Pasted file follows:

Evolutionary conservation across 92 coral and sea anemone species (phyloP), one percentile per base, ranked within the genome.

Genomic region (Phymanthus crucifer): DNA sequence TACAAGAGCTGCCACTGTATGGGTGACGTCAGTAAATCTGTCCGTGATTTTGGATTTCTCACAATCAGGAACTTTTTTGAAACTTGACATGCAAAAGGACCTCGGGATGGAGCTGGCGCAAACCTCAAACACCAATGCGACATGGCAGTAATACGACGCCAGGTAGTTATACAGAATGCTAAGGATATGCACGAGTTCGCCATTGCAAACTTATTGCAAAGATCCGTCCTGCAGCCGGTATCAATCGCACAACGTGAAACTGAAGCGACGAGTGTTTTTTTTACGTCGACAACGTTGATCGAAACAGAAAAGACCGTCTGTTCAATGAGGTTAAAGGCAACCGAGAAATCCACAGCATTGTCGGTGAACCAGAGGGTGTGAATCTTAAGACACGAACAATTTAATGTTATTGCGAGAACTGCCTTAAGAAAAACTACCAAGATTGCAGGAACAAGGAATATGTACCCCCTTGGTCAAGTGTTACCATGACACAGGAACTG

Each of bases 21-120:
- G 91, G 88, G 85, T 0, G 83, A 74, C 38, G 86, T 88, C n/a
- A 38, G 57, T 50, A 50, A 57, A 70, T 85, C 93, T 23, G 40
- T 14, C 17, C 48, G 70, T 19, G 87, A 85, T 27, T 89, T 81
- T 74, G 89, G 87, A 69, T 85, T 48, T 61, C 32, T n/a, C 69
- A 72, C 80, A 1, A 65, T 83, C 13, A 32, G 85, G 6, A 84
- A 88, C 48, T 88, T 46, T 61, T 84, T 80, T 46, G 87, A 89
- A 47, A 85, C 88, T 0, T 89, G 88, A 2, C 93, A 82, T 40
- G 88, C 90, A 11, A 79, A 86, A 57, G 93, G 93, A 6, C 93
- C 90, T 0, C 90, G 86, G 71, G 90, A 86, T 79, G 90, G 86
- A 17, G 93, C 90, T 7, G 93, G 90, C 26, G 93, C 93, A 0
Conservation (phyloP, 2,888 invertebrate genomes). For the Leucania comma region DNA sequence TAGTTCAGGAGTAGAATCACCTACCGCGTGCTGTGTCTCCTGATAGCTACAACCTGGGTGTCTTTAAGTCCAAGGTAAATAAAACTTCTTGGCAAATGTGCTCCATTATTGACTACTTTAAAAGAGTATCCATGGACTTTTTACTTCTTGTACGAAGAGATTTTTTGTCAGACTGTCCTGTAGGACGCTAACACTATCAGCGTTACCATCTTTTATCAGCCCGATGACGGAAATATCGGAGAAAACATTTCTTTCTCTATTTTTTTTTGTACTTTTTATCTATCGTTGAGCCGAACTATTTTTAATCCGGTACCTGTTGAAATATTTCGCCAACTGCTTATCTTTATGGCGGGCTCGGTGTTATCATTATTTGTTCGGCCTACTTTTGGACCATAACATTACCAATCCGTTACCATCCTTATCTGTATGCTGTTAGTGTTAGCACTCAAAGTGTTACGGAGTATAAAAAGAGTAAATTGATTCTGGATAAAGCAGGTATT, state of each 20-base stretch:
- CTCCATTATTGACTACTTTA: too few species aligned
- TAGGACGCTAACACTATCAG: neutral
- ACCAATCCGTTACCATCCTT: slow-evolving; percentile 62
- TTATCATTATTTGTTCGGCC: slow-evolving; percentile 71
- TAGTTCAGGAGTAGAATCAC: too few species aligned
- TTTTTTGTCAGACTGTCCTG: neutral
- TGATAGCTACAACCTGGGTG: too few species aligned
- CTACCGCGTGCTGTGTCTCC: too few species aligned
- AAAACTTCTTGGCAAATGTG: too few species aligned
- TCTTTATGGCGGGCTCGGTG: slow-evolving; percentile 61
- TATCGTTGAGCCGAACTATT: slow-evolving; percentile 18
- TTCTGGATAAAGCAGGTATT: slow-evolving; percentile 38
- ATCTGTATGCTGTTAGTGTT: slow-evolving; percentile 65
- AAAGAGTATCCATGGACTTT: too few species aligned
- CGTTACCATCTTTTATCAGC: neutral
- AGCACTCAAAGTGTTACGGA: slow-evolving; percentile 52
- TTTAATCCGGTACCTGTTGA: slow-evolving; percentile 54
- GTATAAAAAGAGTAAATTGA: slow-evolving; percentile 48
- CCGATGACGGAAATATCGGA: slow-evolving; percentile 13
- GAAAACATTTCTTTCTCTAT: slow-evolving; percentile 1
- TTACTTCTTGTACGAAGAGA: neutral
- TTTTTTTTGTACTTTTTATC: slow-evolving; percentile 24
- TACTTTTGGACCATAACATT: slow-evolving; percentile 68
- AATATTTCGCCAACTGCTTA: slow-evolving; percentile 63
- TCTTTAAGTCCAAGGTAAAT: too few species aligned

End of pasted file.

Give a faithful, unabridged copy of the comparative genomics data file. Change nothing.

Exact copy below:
Evolutionary conservation across 92 coral and sea anemone species (phyloP), one percentile per base, ranked within the genome.

Genomic region (Phymanthus crucifer): DNA sequence TACAAGAGCTGCCACTGTATGGGTGACGTCAGTAAATCTGTCCGTGATTTTGGATTTCTCACAATCAGGAACTTTTTTGAAACTTGACATGCAAAAGGACCTCGGGATGGAGCTGGCGCAAACCTCAAACACCAATGCGACATGGCAGTAATACGACGCCAGGTAGTTATACAGAATGCTAAGGATATGCACGAGTTCGCCATTGCAAACTTATTGCAAAGATCCGTCCTGCAGCCGGTATCAATCGCACAACGTGAAACTGAAGCGACGAGTGTTTTTTTTACGTCGACAACGTTGATCGAAACAGAAAAGACCGTCTGTTCAATGAGGTTAAAGGCAACCGAGAAATCCACAGCATTGTCGGTGAACCAGAGGGTGTGAATCTTAAGACACGAACAATTTAATGTTATTGCGAGAACTGCCTTAAGAAAAACTACCAAGATTGCAGGAACAAGGAATATGTACCCCCTTGGTCAAGTGTTACCATGACACAGGAACTG

Each of bases 21-120:
- G 91, G 88, G 85, T 0, G 83, A 74, C 38, G 86, T 88, C n/a
- A 38, G 57, T 50, A 50, A 57, A 70, T 85, C 93, T 23, G 40
- T 14, C 17, C 48, G 70, T 19, G 87, A 85, T 27, T 89, T 81
- T 74, G 89, G 87, A 69, T 85, T 48, T 61, C 32, T n/a, C 69
- A 72, C 80, A 1, A 65, T 83, C 13, A 32, G 85, G 6, A 84
- A 88, C 48, T 88, T 46, T 61, T 84, T 80, T 46, G 87, A 89
- A 47, A 85, C 88, T 0, T 89, G 88, A 2, C 93, A 82, T 40
- G 88, C 90, A 11, A 79, A 86, A 57, G 93, G 93, A 6, C 93
- C 90, T 0, C 90, G 86, G 71, G 90, A 86, T 79, G 90, G 86
- A 17, G 93, C 90, T 7, G 93, G 90, C 26, G 93, C 93, A 0
Conservation (phyloP, 2,888 invertebrate genomes). For the Leucania comma region DNA sequence TAGTTCAGGAGTAGAATCACCTACCGCGTGCTGTGTCTCCTGATAGCTACAACCTGGGTGTCTTTAAGTCCAAGGTAAATAAAACTTCTTGGCAAATGTGCTCCATTATTGACTACTTTAAAAGAGTATCCATGGACTTTTTACTTCTTGTACGAAGAGATTTTTTGTCAGACTGTCCTGTAGGACGCTAACACTATCAGCGTTACCATCTTTTATCAGCCCGATGACGGAAATATCGGAGAAAACATTTCTTTCTCTATTTTTTTTTGTACTTTTTATCTATCGTTGAGCCGAACTATTTTTAATCCGGTACCTGTTGAAATATTTCGCCAACTGCTTATCTTTATGGCGGGCTCGGTGTTATCATTATTTGTTCGGCCTACTTTTGGACCATAACATTACCAATCCGTTACCATCCTTATCTGTATGCTGTTAGTGTTAGCACTCAAAGTGTTACGGAGTATAAAAAGAGTAAATTGATTCTGGATAAAGCAGGTATT, state of each 20-base stretch:
- CTCCATTATTGACTACTTTA: too few species aligned
- TAGGACGCTAACACTATCAG: neutral
- ACCAATCCGTTACCATCCTT: slow-evolving; percentile 62
- TTATCATTATTTGTTCGGCC: slow-evolving; percentile 71
- TAGTTCAGGAGTAGAATCAC: too few species aligned
- TTTTTTGTCAGACTGTCCTG: neutral
- TGATAGCTACAACCTGGGTG: too few species aligned
- CTACCGCGTGCTGTGTCTCC: too few species aligned
- AAAACTTCTTGGCAAATGTG: too few species aligned
- TCTTTATGGCGGGCTCGGTG: slow-evolving; percentile 61
- TATCGTTGAGCCGAACTATT: slow-evolving; percentile 18
- TTCTGGATAAAGCAGGTATT: slow-evolving; percentile 38
- ATCTGTATGCTGTTAGTGTT: slow-evolving; percentile 65
- AAAGAGTATCCATGGACTTT: too few species aligned
- CGTTACCATCTTTTATCAGC: neutral
- AGCACTCAAAGTGTTACGGA: slow-evolving; percentile 52
- TTTAATCCGGTACCTGTTGA: slow-evolving; percentile 54
- GTATAAAAAGAGTAAATTGA: slow-evolving; percentile 48
- CCGATGACGGAAATATCGGA: slow-evolving; percentile 13
- GAAAACATTTCTTTCTCTAT: slow-evolving; percentile 1
- TTACTTCTTGTACGAAGAGA: neutral
- TTTTTTTTGTACTTTTTATC: slow-evolving; percentile 24
- TACTTTTGGACCATAACATT: slow-evolving; percentile 68
- AATATTTCGCCAACTGCTTA: slow-evolving; percentile 63
- TCTTTAAGTCCAAGGTAAAT: too few species aligned